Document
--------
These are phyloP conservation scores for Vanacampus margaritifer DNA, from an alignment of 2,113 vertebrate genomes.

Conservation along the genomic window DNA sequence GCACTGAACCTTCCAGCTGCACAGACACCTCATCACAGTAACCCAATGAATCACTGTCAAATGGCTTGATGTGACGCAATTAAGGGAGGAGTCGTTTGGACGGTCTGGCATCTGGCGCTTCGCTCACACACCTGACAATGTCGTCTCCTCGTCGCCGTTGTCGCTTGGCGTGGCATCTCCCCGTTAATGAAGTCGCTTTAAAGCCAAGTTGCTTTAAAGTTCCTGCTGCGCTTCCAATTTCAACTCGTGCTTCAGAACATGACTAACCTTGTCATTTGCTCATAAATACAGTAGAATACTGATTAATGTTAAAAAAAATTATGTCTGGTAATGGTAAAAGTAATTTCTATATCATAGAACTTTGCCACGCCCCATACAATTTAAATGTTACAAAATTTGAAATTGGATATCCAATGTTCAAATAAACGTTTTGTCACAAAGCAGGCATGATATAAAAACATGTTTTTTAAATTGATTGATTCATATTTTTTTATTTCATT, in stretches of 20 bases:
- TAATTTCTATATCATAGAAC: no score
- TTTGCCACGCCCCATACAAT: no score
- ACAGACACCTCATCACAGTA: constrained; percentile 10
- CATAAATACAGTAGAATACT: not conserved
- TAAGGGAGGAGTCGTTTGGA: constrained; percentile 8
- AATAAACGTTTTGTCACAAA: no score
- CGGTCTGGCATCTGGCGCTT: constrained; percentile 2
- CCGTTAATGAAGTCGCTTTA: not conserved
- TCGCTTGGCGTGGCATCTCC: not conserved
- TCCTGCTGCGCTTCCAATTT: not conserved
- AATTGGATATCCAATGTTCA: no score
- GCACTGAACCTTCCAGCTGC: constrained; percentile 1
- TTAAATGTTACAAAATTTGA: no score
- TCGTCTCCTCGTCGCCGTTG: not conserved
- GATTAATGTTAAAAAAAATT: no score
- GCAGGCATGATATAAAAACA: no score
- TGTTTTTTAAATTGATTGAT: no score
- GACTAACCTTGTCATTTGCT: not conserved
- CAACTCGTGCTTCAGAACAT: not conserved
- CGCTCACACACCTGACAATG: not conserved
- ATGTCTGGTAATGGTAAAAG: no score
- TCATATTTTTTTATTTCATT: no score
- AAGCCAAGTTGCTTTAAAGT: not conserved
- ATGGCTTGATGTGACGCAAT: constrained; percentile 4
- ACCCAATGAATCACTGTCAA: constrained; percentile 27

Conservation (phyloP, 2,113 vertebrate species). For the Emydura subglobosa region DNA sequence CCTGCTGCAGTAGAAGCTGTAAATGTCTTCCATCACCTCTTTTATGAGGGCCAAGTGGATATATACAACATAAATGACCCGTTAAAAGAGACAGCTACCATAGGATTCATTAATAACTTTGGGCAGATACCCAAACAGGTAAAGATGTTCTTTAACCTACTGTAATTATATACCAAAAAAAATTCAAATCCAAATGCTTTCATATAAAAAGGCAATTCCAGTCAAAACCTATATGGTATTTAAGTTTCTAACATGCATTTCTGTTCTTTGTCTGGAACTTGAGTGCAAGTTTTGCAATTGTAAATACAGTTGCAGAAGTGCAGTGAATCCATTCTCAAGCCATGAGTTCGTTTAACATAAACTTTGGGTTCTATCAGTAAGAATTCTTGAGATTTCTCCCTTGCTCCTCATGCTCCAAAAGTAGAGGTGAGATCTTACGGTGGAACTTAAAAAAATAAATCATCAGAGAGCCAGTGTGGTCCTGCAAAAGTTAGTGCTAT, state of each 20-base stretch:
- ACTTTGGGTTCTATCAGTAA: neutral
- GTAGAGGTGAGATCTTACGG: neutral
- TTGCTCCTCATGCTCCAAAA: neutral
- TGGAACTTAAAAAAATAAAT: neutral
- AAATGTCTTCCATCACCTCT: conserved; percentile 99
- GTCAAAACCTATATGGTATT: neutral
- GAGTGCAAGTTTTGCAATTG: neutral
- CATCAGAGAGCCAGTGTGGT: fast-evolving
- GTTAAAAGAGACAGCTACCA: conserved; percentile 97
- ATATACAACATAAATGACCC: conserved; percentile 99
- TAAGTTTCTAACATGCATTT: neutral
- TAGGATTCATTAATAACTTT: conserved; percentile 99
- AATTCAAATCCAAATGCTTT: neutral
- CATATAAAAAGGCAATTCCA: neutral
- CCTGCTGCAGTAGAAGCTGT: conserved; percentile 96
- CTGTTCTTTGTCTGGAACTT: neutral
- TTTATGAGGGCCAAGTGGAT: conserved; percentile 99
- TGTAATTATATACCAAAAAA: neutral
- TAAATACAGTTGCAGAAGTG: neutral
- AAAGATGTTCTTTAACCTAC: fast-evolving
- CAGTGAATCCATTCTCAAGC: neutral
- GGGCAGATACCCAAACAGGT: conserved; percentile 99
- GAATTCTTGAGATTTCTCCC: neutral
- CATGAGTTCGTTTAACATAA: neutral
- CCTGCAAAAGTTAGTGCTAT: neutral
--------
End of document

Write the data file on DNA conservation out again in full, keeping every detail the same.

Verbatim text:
These are phyloP conservation scores for Vanacampus margaritifer DNA, from an alignment of 2,113 vertebrate genomes.

Conservation along the genomic window DNA sequence GCACTGAACCTTCCAGCTGCACAGACACCTCATCACAGTAACCCAATGAATCACTGTCAAATGGCTTGATGTGACGCAATTAAGGGAGGAGTCGTTTGGACGGTCTGGCATCTGGCGCTTCGCTCACACACCTGACAATGTCGTCTCCTCGTCGCCGTTGTCGCTTGGCGTGGCATCTCCCCGTTAATGAAGTCGCTTTAAAGCCAAGTTGCTTTAAAGTTCCTGCTGCGCTTCCAATTTCAACTCGTGCTTCAGAACATGACTAACCTTGTCATTTGCTCATAAATACAGTAGAATACTGATTAATGTTAAAAAAAATTATGTCTGGTAATGGTAAAAGTAATTTCTATATCATAGAACTTTGCCACGCCCCATACAATTTAAATGTTACAAAATTTGAAATTGGATATCCAATGTTCAAATAAACGTTTTGTCACAAAGCAGGCATGATATAAAAACATGTTTTTTAAATTGATTGATTCATATTTTTTTATTTCATT, in stretches of 20 bases:
- TAATTTCTATATCATAGAAC: no score
- TTTGCCACGCCCCATACAAT: no score
- ACAGACACCTCATCACAGTA: constrained; percentile 10
- CATAAATACAGTAGAATACT: not conserved
- TAAGGGAGGAGTCGTTTGGA: constrained; percentile 8
- AATAAACGTTTTGTCACAAA: no score
- CGGTCTGGCATCTGGCGCTT: constrained; percentile 2
- CCGTTAATGAAGTCGCTTTA: not conserved
- TCGCTTGGCGTGGCATCTCC: not conserved
- TCCTGCTGCGCTTCCAATTT: not conserved
- AATTGGATATCCAATGTTCA: no score
- GCACTGAACCTTCCAGCTGC: constrained; percentile 1
- TTAAATGTTACAAAATTTGA: no score
- TCGTCTCCTCGTCGCCGTTG: not conserved
- GATTAATGTTAAAAAAAATT: no score
- GCAGGCATGATATAAAAACA: no score
- TGTTTTTTAAATTGATTGAT: no score
- GACTAACCTTGTCATTTGCT: not conserved
- CAACTCGTGCTTCAGAACAT: not conserved
- CGCTCACACACCTGACAATG: not conserved
- ATGTCTGGTAATGGTAAAAG: no score
- TCATATTTTTTTATTTCATT: no score
- AAGCCAAGTTGCTTTAAAGT: not conserved
- ATGGCTTGATGTGACGCAAT: constrained; percentile 4
- ACCCAATGAATCACTGTCAA: constrained; percentile 27

Conservation (phyloP, 2,113 vertebrate species). For the Emydura subglobosa region DNA sequence CCTGCTGCAGTAGAAGCTGTAAATGTCTTCCATCACCTCTTTTATGAGGGCCAAGTGGATATATACAACATAAATGACCCGTTAAAAGAGACAGCTACCATAGGATTCATTAATAACTTTGGGCAGATACCCAAACAGGTAAAGATGTTCTTTAACCTACTGTAATTATATACCAAAAAAAATTCAAATCCAAATGCTTTCATATAAAAAGGCAATTCCAGTCAAAACCTATATGGTATTTAAGTTTCTAACATGCATTTCTGTTCTTTGTCTGGAACTTGAGTGCAAGTTTTGCAATTGTAAATACAGTTGCAGAAGTGCAGTGAATCCATTCTCAAGCCATGAGTTCGTTTAACATAAACTTTGGGTTCTATCAGTAAGAATTCTTGAGATTTCTCCCTTGCTCCTCATGCTCCAAAAGTAGAGGTGAGATCTTACGGTGGAACTTAAAAAAATAAATCATCAGAGAGCCAGTGTGGTCCTGCAAAAGTTAGTGCTAT, state of each 20-base stretch:
- ACTTTGGGTTCTATCAGTAA: neutral
- GTAGAGGTGAGATCTTACGG: neutral
- TTGCTCCTCATGCTCCAAAA: neutral
- TGGAACTTAAAAAAATAAAT: neutral
- AAATGTCTTCCATCACCTCT: conserved; percentile 99
- GTCAAAACCTATATGGTATT: neutral
- GAGTGCAAGTTTTGCAATTG: neutral
- CATCAGAGAGCCAGTGTGGT: fast-evolving
- GTTAAAAGAGACAGCTACCA: conserved; percentile 97
- ATATACAACATAAATGACCC: conserved; percentile 99
- TAAGTTTCTAACATGCATTT: neutral
- TAGGATTCATTAATAACTTT: conserved; percentile 99
- AATTCAAATCCAAATGCTTT: neutral
- CATATAAAAAGGCAATTCCA: neutral
- CCTGCTGCAGTAGAAGCTGT: conserved; percentile 96
- CTGTTCTTTGTCTGGAACTT: neutral
- TTTATGAGGGCCAAGTGGAT: conserved; percentile 99
- TGTAATTATATACCAAAAAA: neutral
- TAAATACAGTTGCAGAAGTG: neutral
- AAAGATGTTCTTTAACCTAC: fast-evolving
- CAGTGAATCCATTCTCAAGC: neutral
- GGGCAGATACCCAAACAGGT: conserved; percentile 99
- GAATTCTTGAGATTTCTCCC: neutral
- CATGAGTTCGTTTAACATAA: neutral
- CCTGCAAAAGTTAGTGCTAT: neutral